pair the bridge and maintain it if Congress would "nermi t the con- 


struction of a railroad track over It. 

These movements pursued "by the neople prevented the entire 
destruction of the bridge by Congressional Authority, and in due 
time measures -ere taken to again repair it. By November 1, 1858 
the bridge w as once more in use. 

It nas again damaged hy freshets in 1860, 1862, and 1866. 
In February 186? the bridge was carried aws i by floating ice, ren- 
dering communication v et"reen the two cities impossible except by 
way of Chain Bridge which involved ' ' s journey. 

During the Civil War the Department of War Placed tracks 
over it, and used it as a military bridge. According to another re- 
cord Congress authorized the Washington and Alexandria Railroad Com- 
pany on March 2, 1863 to extend its tracks down Maryland Avenue and 
across Long Bridge provided it did not interfer with regular travel 
over the structure. The following year the Railroad Company com- 
pleted a bridge close to and paralleling the original structure. 
In doins this they subdivided the old span by piles driven at a dis- 
tance of from eleven to eighteen feet, thus altering it from a truss 
bridge to one supported by piles. 

In 1870 a freshet washed away a part of the south causeway 
and draw. The bridge was again repaired and in 1877 ice pushed 
several of the spans out of positi on on their support. It was neces- 
sary to jack them back in olace inorder to once more place the 
bridge in service. 

In February 1881 ice packing up against the bridge formed 
a dam which caused the lower x>art of the city from the Washington 
Monument to the Capitol to be flooded with several feet of water. 
Part of the bridge gave way under the pressure and uermitted the 

-1 .•-. 

water to subside. However, this "'as again repeated in 1887 when 
Pennsylvania Avenue was flooded and considerable damage was done. 


Thi^ proceedure of destruction and repair continued until 
provision was made for the construction of a multiple s?an steel 
truss bridge. Prior to this the flats had been reclaimed and made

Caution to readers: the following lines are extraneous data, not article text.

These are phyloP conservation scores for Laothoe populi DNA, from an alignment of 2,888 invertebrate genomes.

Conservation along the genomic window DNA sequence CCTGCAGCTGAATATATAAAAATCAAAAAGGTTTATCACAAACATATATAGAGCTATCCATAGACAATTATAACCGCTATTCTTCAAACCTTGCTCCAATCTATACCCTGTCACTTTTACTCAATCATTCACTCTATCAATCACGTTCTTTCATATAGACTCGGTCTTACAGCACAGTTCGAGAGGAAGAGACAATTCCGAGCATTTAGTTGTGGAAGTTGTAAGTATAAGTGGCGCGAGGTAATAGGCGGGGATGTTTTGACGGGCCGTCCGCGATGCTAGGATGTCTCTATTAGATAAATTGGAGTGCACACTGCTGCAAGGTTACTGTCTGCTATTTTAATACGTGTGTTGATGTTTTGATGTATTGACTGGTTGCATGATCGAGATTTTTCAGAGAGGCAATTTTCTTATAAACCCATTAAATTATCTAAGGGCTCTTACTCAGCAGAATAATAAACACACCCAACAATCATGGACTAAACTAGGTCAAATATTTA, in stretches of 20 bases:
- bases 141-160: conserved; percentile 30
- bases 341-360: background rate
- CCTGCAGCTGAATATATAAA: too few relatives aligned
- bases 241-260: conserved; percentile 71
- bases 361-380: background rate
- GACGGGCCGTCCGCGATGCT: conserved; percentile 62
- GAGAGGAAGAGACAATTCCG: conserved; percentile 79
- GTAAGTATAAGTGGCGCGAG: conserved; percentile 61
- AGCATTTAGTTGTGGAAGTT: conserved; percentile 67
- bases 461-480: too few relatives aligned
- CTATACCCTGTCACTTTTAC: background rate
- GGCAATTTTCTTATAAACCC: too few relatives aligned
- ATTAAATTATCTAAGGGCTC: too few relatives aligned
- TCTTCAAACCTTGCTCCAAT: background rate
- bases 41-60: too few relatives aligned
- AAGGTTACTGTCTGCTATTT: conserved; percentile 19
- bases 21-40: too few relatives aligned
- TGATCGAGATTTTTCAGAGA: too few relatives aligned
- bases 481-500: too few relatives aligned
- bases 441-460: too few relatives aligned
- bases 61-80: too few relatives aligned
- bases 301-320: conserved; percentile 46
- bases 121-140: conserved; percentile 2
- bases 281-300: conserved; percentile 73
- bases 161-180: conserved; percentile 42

into Potomac Park. This reduced the length of the bridge. In Octo- 
ber 190Z «'or3c was started on t?-e steel bridge and completed in 
June 1907 at a cost of one million two hundred twenty- one thousand 
dollars. The piers were of stone masonry on pile foundations. The 
length between abutments was 2,667 feet. The bridge consisted of 
eleven fixed spans each 216 feet long, one swing span 290 feet 
with two channel spans each IIP feet clear width. It had a forty 
foot roadway with an eight foot walkway on each side. In the cen- 
ter of the roadway was a double track trolly line. The clearance 
of the draw span was twenty- two feet above mean low tide. This 
bridge was constructed under the supervision of the United States 
Army Engineer Corps. The north ap" roach fr^m ^ater Street was 
3,025 feet in length and the south approach 2,255 feet long, ma- 
king a total length of 7,f47 feet. This bridge was built by the 
Pennsylvania Bridge Company. 

Highway Bridge was transfered to the Commissioners of the 
District of Columbia on Kay 1, 1921, The District provided for the 
construction of a new floor system, and this was done by the i A arris- 
Engineer Company at a cost of one hundred sixty-eipht thousand, 


six hundred eighty dollars in lC n 8 - '29. 

When the ^eorr.e Washington Memorial Parkway was "built 
recently it was necessary to renore Wo sr>ans fron the southwest 
end, shortening the length to 2,234 feet 7 inche?. 

During the spring and summer of ITZf 1 the street car line 
was removed and the TapMngton approach straightened. 

rro views of Hlflpnray rSrid.r^e taken from the Virginia side